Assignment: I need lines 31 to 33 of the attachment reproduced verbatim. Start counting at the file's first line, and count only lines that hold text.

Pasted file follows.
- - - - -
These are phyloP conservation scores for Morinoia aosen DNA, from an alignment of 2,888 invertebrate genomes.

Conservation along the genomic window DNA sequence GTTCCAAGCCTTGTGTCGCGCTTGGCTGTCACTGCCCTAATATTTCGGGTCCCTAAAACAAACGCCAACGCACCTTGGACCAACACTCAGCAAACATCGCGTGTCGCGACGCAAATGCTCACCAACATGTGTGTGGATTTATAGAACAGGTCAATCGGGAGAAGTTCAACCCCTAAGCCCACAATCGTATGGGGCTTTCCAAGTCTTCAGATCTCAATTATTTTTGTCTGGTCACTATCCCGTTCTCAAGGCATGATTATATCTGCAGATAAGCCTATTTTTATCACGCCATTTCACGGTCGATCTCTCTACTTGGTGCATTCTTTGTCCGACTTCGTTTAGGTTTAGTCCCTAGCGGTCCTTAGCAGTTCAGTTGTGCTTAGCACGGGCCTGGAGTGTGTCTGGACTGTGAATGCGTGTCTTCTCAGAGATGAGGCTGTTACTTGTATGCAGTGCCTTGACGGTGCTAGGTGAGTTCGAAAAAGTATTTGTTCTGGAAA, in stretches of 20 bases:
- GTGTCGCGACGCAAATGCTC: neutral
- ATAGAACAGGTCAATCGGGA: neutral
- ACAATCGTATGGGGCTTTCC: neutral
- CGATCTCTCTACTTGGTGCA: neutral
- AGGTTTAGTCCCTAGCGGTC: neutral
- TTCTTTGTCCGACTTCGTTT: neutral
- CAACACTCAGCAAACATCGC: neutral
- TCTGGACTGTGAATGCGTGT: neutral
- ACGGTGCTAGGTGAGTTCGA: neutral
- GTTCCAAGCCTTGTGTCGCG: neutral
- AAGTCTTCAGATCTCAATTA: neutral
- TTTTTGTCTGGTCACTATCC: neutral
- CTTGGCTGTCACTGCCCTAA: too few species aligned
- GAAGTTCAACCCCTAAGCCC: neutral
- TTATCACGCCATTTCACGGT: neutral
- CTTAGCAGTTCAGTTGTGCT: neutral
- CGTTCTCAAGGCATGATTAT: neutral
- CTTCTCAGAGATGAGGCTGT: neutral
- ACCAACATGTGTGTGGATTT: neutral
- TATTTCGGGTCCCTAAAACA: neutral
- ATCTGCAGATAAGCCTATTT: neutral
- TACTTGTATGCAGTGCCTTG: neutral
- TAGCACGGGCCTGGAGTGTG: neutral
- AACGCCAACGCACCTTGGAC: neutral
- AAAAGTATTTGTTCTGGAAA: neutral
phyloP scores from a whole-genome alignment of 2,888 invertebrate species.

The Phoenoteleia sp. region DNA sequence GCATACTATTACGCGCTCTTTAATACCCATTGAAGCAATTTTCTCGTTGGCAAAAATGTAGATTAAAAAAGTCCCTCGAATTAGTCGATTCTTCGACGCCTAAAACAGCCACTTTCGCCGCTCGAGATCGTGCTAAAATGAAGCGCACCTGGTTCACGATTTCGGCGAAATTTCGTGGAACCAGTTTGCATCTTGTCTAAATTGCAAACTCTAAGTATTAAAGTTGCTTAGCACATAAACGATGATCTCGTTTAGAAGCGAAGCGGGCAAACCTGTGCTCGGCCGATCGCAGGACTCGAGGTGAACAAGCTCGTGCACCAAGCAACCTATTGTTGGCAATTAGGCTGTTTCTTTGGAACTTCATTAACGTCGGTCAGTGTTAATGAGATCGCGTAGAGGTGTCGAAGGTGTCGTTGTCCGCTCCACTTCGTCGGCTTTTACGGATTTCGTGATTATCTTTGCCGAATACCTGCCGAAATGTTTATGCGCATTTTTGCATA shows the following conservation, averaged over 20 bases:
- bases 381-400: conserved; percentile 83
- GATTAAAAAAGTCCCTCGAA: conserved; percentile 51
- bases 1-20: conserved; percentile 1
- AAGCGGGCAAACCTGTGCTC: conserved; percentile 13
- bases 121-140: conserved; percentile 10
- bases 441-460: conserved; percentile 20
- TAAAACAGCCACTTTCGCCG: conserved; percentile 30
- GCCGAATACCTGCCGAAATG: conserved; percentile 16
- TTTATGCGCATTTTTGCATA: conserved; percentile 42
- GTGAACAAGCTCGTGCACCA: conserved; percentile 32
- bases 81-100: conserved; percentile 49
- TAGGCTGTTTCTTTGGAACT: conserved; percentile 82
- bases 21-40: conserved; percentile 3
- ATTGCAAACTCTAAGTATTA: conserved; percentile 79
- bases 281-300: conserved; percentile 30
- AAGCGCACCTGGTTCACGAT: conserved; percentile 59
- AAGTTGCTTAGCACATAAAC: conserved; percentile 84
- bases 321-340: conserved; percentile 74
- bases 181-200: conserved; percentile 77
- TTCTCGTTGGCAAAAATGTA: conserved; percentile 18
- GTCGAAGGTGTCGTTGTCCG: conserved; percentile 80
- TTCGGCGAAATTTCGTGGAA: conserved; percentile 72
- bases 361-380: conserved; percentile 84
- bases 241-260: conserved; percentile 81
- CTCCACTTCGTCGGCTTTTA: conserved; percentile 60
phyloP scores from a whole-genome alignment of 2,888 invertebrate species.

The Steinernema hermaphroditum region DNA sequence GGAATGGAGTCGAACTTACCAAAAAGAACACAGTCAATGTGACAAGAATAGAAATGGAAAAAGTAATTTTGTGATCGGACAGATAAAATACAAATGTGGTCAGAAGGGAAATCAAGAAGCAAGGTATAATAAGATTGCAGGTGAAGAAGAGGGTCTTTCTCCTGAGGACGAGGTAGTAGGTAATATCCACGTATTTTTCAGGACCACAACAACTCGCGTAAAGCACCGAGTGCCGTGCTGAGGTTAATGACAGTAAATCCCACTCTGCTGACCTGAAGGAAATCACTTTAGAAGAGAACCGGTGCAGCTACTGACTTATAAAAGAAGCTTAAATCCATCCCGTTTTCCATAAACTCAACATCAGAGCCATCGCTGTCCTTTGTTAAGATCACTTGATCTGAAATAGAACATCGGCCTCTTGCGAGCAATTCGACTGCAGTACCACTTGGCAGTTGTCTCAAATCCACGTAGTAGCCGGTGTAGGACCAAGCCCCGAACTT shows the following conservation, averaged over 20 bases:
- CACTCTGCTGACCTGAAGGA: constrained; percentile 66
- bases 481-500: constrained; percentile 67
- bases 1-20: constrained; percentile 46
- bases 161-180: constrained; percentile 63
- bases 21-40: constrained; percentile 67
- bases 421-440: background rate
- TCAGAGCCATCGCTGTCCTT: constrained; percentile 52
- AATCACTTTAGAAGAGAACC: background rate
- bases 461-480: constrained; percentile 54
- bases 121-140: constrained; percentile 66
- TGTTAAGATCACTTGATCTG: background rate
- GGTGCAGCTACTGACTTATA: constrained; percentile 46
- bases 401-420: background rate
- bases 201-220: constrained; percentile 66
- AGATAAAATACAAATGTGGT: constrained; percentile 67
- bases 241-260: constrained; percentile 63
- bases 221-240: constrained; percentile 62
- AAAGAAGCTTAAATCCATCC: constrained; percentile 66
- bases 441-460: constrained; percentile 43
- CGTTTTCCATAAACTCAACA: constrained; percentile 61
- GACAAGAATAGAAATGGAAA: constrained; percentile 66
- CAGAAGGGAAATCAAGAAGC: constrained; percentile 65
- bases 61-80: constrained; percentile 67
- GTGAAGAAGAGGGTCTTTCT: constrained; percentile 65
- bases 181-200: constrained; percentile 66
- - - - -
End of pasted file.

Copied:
- GATTAAAAAAGTCCCTCGAA: conserved; percentile 51
- bases 1-20: conserved; percentile 1
- AAGCGGGCAAACCTGTGCTC: conserved; percentile 13